You Don't Have to be Diabetic to Love This Cookbook: 250 Amazing Dishes for People With Diabetes and Their Families and Friends

You Don't Have to be Diabetic to Love This Cookbook: 250 Amazing Dishes for People With Diabetes and Their Families and Friends

by Andrew Friedman, Tom Valenti

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Overview

The book food lovers with diabetes have been waiting for: a through-the-menu collection of 250 dishes to meet any craving, from hot and spicy to sweet and sour, from creamy to crunchy, from pastas to dessert. Written by Tom Valenti, one of America's Ten Best Chefs (Food & Wine) and a "clairvoyant in the kitchen" (Ruth Reichl, The New York Times)—and a diabetic—You Don’t Have To Be Diabetic To Love This Cookbook is filled with recipes so delicious, so imaginative, so varied and enticing that it will turn the burden of following a diabetic regimen into a celebration of food.

In fact, this is food for everyone in the family to sit down and enjoy, with no penalty to the non-diabetics. Valenti employs innovations and techniques that are a signature of his cuisine—acid to brighten flavors, unexpected combinations of texture and temperature, turkey bacon as a foundation ingredient to add a haunting smoky-salty quality—and he never resorts to imitation products. Recipes include Asparagus and Mushroom Risotto; Chicken Chaat; Filet Mignon with Black and Green Peppercorn Sauce; Snapper Piccata; Grilled Duck Breast Paillard with Orange, Onion, and Mint; Lamb Sausage with Warm Potato Salad; Shrimp and Tomato Ravioli; Goat Cheese Cake; Banana Mousse; Miniature Pumpkin Pies.

Real flavors, real food, and finally, real pleasure, for America's 23.6 million diabetics.

Product Details

ISBN-13: 9780761159667
Publisher: Workman Publishing Company, Inc.
Publication date: 06/01/2009
Sold by: Barnes & Noble
Format: NOOK Book
Pages: 348
Sales rank: 408,430
File size: 6 MB

About the Author

Writer Andrew Friedman has authored or coauthored more than twenty books. He lives with his wife and children in New York City.

Tom Valenti is the chef-owner of New York's acclaimed restaurant, Ouest, and the just-opened, the West Branch. He was diagnosed with diabetes over ten years ago, and after undergoing various stages of denial, anger, and resignation, created a diabetic cuisine that doesn’t skimp on flavor. He lives in New York City with his wife.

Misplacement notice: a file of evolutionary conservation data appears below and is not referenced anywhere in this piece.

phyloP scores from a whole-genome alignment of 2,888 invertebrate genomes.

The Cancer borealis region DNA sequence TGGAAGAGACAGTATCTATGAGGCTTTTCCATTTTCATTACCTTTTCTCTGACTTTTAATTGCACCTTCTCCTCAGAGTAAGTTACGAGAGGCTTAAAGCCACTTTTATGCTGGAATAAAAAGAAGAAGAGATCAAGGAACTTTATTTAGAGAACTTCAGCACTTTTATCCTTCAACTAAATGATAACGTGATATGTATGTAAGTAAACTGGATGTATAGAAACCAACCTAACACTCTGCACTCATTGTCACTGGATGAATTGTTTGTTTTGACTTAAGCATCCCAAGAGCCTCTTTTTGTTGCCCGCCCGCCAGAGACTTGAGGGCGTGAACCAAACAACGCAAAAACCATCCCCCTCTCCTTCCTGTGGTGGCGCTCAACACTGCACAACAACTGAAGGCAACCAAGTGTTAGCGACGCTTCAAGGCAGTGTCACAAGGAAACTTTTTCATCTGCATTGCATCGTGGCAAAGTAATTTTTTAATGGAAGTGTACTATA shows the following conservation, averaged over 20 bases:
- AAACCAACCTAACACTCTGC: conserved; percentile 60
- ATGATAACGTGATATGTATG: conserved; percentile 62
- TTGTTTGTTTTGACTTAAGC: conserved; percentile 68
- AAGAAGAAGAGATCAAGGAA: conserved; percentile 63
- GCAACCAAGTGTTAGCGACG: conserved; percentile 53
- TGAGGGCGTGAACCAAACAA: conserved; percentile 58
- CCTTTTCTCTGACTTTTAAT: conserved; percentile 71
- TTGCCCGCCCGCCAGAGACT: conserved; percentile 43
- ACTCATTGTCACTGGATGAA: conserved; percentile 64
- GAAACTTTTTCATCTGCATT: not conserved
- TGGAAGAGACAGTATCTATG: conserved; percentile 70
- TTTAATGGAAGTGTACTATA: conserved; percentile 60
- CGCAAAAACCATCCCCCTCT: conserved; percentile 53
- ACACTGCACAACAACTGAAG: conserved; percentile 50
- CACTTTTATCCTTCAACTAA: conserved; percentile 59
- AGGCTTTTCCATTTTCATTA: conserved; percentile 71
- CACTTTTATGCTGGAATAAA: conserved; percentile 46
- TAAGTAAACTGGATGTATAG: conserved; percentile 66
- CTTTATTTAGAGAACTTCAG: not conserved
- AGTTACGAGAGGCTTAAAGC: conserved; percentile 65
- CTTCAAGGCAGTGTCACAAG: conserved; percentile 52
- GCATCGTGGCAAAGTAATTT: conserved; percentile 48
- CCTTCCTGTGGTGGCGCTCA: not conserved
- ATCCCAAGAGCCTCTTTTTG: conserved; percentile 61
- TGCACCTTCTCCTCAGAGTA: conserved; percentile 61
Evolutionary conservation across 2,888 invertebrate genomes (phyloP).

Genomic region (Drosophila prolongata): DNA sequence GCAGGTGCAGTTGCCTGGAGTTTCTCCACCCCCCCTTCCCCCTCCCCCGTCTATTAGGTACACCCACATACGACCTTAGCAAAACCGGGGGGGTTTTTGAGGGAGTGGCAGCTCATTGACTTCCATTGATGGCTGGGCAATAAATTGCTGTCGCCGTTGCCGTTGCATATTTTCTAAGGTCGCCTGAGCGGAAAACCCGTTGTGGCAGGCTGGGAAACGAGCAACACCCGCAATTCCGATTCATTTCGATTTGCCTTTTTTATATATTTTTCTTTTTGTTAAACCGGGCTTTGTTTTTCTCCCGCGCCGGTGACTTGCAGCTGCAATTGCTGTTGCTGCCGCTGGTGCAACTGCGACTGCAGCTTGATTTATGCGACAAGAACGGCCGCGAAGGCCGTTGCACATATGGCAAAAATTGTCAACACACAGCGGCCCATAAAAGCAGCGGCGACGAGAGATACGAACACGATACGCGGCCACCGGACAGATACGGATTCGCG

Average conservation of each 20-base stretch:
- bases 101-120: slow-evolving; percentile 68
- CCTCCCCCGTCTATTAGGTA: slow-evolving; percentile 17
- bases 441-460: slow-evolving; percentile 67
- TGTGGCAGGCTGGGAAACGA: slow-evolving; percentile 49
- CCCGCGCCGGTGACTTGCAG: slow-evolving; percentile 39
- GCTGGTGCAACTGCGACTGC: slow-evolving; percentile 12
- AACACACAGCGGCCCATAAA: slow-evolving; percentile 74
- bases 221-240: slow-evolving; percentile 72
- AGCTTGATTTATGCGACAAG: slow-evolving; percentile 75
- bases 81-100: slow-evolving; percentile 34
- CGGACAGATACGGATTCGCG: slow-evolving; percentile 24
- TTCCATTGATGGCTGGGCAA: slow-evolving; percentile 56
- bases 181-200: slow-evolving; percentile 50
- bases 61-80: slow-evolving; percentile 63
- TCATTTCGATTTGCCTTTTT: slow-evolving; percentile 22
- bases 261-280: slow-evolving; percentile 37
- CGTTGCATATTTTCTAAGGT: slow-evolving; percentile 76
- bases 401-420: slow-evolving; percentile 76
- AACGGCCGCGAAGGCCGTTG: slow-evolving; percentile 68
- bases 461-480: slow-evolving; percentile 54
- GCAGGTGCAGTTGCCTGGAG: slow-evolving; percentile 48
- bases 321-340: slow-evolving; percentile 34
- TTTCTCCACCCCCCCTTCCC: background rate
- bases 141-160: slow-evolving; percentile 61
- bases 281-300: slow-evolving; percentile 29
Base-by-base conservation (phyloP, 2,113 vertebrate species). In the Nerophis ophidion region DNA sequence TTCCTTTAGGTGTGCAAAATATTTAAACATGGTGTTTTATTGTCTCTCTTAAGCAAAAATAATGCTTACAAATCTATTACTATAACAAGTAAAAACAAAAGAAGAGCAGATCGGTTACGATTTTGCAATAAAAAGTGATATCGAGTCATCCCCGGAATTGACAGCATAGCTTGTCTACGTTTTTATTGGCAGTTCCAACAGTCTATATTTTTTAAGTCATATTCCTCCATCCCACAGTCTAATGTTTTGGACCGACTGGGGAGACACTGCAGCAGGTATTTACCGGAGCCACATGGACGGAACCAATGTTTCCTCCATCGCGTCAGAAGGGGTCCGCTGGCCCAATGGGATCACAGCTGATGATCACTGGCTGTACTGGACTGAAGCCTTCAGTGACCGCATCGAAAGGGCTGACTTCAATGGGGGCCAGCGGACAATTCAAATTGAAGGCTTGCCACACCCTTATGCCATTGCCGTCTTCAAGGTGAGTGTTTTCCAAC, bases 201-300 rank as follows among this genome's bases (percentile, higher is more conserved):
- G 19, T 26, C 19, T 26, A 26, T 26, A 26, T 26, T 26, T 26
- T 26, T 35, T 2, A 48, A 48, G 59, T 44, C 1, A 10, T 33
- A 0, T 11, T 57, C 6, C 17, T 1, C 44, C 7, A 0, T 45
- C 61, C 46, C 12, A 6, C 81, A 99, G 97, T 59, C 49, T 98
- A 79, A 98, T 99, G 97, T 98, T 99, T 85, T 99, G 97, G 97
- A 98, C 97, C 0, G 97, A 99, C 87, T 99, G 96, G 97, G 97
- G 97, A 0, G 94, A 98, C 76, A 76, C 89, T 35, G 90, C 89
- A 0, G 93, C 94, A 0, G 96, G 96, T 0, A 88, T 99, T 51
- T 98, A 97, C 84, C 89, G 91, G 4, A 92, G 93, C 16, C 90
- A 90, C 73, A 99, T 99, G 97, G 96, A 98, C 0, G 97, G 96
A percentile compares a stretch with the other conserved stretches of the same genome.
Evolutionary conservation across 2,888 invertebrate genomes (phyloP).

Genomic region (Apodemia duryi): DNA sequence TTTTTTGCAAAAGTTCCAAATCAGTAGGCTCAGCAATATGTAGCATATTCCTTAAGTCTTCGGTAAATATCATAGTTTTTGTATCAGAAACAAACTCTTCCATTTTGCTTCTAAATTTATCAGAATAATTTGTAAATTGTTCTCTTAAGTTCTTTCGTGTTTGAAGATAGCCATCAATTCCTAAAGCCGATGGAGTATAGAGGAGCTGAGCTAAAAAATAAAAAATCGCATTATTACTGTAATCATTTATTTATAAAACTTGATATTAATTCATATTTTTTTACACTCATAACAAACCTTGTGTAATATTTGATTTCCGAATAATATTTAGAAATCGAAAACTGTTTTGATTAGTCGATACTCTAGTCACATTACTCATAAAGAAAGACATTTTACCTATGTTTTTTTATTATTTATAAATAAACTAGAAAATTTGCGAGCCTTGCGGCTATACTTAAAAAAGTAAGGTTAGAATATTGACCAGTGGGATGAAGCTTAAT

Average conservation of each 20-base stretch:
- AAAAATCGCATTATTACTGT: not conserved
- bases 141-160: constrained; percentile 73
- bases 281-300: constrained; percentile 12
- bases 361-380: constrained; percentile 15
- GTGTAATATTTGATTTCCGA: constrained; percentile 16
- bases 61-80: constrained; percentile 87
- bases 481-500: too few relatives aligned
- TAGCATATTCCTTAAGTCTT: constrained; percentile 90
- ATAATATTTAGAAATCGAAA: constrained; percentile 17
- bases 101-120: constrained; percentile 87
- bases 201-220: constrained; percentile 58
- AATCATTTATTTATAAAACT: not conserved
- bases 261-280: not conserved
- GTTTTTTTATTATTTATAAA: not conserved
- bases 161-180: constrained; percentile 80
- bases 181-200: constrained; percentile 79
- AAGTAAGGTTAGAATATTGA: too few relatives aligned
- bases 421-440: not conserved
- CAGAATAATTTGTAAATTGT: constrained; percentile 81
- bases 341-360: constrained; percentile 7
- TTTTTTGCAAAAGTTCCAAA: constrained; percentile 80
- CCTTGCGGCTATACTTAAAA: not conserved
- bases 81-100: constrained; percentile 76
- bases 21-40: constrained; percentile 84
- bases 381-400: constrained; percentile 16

Table of Contents

Contents:

Foreword by Robin Goland, M.D.

Foreword by Robert E. Michler, M.D.

Introduction: “You Mean I Can’t Eat Pasta Anymore?”

Breakfast and Brunch:
Smoothies, Frittatas, Cherry-Cheese Blintzes, and Turkey Hash. Delicious and inviting ways to start the day.

Hors d’oeuvres, Snacks and Finger Foods:
Mushroom Bruschetta, Caramelized Onion Dip, Shrimp Shumai—even crispy crust pizzas. Contemporary nibbles that sound indulgent but are diabetes friendly.

Salads and Starters:
Here are classic salads—so fresh, so flavorful—plus a delightful array of first courses. Lemony Fennel Salad, Warm Artichokes with Artichoke Dressing and Parmesan, Beef Carpaccio with Arugula and Truffle Oil, Chicken Chaat—it’s hard to choose.
Soups and Stews:
Ladle out bowls full of Creamless Creamy Mushroom Soup, Spicy Coconut Turkey Soup, hearty Seafood Stew, Jorge’s Family Lunch Chicken Soup. Easy, filling, and oh so good.

Sandwiches, Wraps, and Quesadillas:
A selection of sandwiches that will make you happy to the core—Southwestern Chicken and Avocado Wraps, Grilled Beef and Goat Cheese Quesadillas, Lobster Rolls, and Mushroom Burgers. They’ll also make your life just a tad easier.

Pasta and Risotto:
The chapter you might not have expected in this cookbook. But pasta and risotto pose no problems in these dishes: Vegetable Lasagna, Linguine with Clams, Braised Duck Legs with Egg Noodles, Creamy Spinach Risotto, and Roasted Tomato, Black Olive, and Thyme Risotto.

Fish and Shellfish:
Lean, light, nutritious, and—best of all—great tasting, fresh seafood can’t be beat at dinnertime. Try Almond-Crusted Mahimahi, Snapper Piccata, Salmon with Leeks and Caviar, Bay Scallops Provencal, and Soft-Shell Crabs with Scallion Couscous and Curry Vinaigrette.

Poultry and Meat:
The special occasion dishes: Grilled Beef Tenderloin, Grilled Lamb Chops with Cauliflower Stew, Garlic-Roasted Pork Loin with Salsa Verde, Sauteed Chicken with Tangy Mushroom Sauce. Perfect for dinner parties.

Side Dishes and Accompaniments:
Dress up simple main dishes with just the right side: Creamed Spinach with Parmesan Cheese, Baked Spicy Sweet Potato Fries, Bacony Brussels Sprouts, and Garlicky Wilted Kale. Irresistible.

Desserts:
The tasty and satisfying way to end the meal. Watermelon Granita, Mint Chocolate Pots de Crème. Blueberry Buckle and Strawberry Cobbler. Even Apple Turnovers with Walnuts and Cinnamon. There’s no forgoing dessert.
Condiments and Basics:
Better-than-store-bought chicken and beef stocks. Tomato Salsa and Onion Relish. Homemade Pesto and Herb Coulis. Packed with flavor, they will add punch to any main dish, sandwich, or side.

Conversion Tables

Index   


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You Don't Have to be Diabetic to Love This Cookbook: 250 Amazing Dishes for People With Diabetes and Their Families and Friends 3.4 out of 5 based on 0 ratings. 9 reviews.
Anonymous More than 1 year ago
I heard Tom Valenti being interviewed on NPR and couldn't wait to buy his cookbook. However, now that I have read the cookbook from cover to cover and tried a few of the recipes, I disappointed, There are only about five recipes that I will add to my repertoire.